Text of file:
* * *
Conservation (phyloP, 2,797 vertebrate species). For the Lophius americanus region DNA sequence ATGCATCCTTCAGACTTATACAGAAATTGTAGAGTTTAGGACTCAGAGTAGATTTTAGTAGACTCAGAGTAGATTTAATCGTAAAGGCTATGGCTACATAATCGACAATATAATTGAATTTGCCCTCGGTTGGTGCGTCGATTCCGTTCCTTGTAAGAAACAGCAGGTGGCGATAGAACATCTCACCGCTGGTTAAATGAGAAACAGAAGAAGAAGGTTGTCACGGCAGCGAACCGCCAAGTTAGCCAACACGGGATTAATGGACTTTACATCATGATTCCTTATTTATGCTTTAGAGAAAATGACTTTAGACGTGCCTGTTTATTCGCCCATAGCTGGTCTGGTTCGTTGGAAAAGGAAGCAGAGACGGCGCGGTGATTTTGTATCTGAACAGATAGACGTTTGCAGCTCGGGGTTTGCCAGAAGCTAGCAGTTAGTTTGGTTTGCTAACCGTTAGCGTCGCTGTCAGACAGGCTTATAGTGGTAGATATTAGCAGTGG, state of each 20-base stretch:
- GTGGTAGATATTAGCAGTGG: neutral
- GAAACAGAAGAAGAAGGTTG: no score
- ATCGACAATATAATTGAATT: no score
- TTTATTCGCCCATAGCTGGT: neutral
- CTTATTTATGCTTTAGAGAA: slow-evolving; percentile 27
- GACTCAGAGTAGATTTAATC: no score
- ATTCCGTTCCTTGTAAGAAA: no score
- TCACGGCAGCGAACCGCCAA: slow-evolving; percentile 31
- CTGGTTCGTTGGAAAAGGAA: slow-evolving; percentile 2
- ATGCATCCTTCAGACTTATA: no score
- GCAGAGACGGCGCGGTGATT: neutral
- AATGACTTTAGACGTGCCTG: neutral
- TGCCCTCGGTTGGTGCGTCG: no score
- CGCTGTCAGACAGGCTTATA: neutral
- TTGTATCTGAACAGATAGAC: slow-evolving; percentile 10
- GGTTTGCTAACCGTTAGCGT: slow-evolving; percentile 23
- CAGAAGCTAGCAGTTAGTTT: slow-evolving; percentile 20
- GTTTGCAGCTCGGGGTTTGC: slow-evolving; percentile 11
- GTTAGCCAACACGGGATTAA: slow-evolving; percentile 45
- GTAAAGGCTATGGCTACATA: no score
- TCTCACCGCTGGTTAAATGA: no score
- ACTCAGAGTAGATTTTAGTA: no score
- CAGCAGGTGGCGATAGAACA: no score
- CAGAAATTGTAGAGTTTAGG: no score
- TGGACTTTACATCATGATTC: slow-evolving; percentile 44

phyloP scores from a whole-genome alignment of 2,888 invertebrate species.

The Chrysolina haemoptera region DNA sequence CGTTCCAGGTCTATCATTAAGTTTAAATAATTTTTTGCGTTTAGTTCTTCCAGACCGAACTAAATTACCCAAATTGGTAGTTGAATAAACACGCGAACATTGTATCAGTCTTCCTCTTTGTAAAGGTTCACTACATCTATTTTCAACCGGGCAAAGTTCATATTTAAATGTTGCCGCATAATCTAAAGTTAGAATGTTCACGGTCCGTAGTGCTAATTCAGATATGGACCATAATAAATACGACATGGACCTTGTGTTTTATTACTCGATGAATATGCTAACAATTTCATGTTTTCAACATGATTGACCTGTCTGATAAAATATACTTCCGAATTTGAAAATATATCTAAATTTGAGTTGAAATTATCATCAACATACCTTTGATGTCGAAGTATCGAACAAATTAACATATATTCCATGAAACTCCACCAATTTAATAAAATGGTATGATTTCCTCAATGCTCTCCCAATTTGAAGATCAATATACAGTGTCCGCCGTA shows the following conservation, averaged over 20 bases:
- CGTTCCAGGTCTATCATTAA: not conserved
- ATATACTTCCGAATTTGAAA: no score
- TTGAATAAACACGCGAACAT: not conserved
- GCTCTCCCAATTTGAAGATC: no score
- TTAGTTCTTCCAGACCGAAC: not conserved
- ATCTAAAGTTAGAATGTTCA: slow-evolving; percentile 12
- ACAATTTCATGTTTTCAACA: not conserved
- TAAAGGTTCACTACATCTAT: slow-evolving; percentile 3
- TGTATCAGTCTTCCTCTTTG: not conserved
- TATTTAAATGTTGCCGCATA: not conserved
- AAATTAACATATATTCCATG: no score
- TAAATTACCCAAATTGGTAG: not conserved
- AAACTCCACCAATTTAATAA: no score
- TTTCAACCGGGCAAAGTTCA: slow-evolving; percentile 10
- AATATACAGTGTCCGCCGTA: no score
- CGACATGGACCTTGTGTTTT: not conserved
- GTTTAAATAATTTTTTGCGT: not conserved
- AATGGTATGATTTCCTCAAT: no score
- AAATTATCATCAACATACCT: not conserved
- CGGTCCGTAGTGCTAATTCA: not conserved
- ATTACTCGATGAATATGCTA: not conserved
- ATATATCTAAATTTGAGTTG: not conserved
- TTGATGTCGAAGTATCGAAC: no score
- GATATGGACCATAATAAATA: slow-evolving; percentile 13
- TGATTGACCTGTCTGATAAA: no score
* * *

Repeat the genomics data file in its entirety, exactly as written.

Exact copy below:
Conservation (phyloP, 2,797 vertebrate species). For the Lophius americanus region DNA sequence ATGCATCCTTCAGACTTATACAGAAATTGTAGAGTTTAGGACTCAGAGTAGATTTTAGTAGACTCAGAGTAGATTTAATCGTAAAGGCTATGGCTACATAATCGACAATATAATTGAATTTGCCCTCGGTTGGTGCGTCGATTCCGTTCCTTGTAAGAAACAGCAGGTGGCGATAGAACATCTCACCGCTGGTTAAATGAGAAACAGAAGAAGAAGGTTGTCACGGCAGCGAACCGCCAAGTTAGCCAACACGGGATTAATGGACTTTACATCATGATTCCTTATTTATGCTTTAGAGAAAATGACTTTAGACGTGCCTGTTTATTCGCCCATAGCTGGTCTGGTTCGTTGGAAAAGGAAGCAGAGACGGCGCGGTGATTTTGTATCTGAACAGATAGACGTTTGCAGCTCGGGGTTTGCCAGAAGCTAGCAGTTAGTTTGGTTTGCTAACCGTTAGCGTCGCTGTCAGACAGGCTTATAGTGGTAGATATTAGCAGTGG, state of each 20-base stretch:
- GTGGTAGATATTAGCAGTGG: neutral
- GAAACAGAAGAAGAAGGTTG: no score
- ATCGACAATATAATTGAATT: no score
- TTTATTCGCCCATAGCTGGT: neutral
- CTTATTTATGCTTTAGAGAA: slow-evolving; percentile 27
- GACTCAGAGTAGATTTAATC: no score
- ATTCCGTTCCTTGTAAGAAA: no score
- TCACGGCAGCGAACCGCCAA: slow-evolving; percentile 31
- CTGGTTCGTTGGAAAAGGAA: slow-evolving; percentile 2
- ATGCATCCTTCAGACTTATA: no score
- GCAGAGACGGCGCGGTGATT: neutral
- AATGACTTTAGACGTGCCTG: neutral
- TGCCCTCGGTTGGTGCGTCG: no score
- CGCTGTCAGACAGGCTTATA: neutral
- TTGTATCTGAACAGATAGAC: slow-evolving; percentile 10
- GGTTTGCTAACCGTTAGCGT: slow-evolving; percentile 23
- CAGAAGCTAGCAGTTAGTTT: slow-evolving; percentile 20
- GTTTGCAGCTCGGGGTTTGC: slow-evolving; percentile 11
- GTTAGCCAACACGGGATTAA: slow-evolving; percentile 45
- GTAAAGGCTATGGCTACATA: no score
- TCTCACCGCTGGTTAAATGA: no score
- ACTCAGAGTAGATTTTAGTA: no score
- CAGCAGGTGGCGATAGAACA: no score
- CAGAAATTGTAGAGTTTAGG: no score
- TGGACTTTACATCATGATTC: slow-evolving; percentile 44

phyloP scores from a whole-genome alignment of 2,888 invertebrate species.

The Chrysolina haemoptera region DNA sequence CGTTCCAGGTCTATCATTAAGTTTAAATAATTTTTTGCGTTTAGTTCTTCCAGACCGAACTAAATTACCCAAATTGGTAGTTGAATAAACACGCGAACATTGTATCAGTCTTCCTCTTTGTAAAGGTTCACTACATCTATTTTCAACCGGGCAAAGTTCATATTTAAATGTTGCCGCATAATCTAAAGTTAGAATGTTCACGGTCCGTAGTGCTAATTCAGATATGGACCATAATAAATACGACATGGACCTTGTGTTTTATTACTCGATGAATATGCTAACAATTTCATGTTTTCAACATGATTGACCTGTCTGATAAAATATACTTCCGAATTTGAAAATATATCTAAATTTGAGTTGAAATTATCATCAACATACCTTTGATGTCGAAGTATCGAACAAATTAACATATATTCCATGAAACTCCACCAATTTAATAAAATGGTATGATTTCCTCAATGCTCTCCCAATTTGAAGATCAATATACAGTGTCCGCCGTA shows the following conservation, averaged over 20 bases:
- CGTTCCAGGTCTATCATTAA: not conserved
- ATATACTTCCGAATTTGAAA: no score
- TTGAATAAACACGCGAACAT: not conserved
- GCTCTCCCAATTTGAAGATC: no score
- TTAGTTCTTCCAGACCGAAC: not conserved
- ATCTAAAGTTAGAATGTTCA: slow-evolving; percentile 12
- ACAATTTCATGTTTTCAACA: not conserved
- TAAAGGTTCACTACATCTAT: slow-evolving; percentile 3
- TGTATCAGTCTTCCTCTTTG: not conserved
- TATTTAAATGTTGCCGCATA: not conserved
- AAATTAACATATATTCCATG: no score
- TAAATTACCCAAATTGGTAG: not conserved
- AAACTCCACCAATTTAATAA: no score
- TTTCAACCGGGCAAAGTTCA: slow-evolving; percentile 10
- AATATACAGTGTCCGCCGTA: no score
- CGACATGGACCTTGTGTTTT: not conserved
- GTTTAAATAATTTTTTGCGT: not conserved
- AATGGTATGATTTCCTCAAT: no score
- AAATTATCATCAACATACCT: not conserved
- CGGTCCGTAGTGCTAATTCA: not conserved
- ATTACTCGATGAATATGCTA: not conserved
- ATATATCTAAATTTGAGTTG: not conserved
- TTGATGTCGAAGTATCGAAC: no score
- GATATGGACCATAATAAATA: slow-evolving; percentile 13
- TGATTGACCTGTCTGATAAA: no score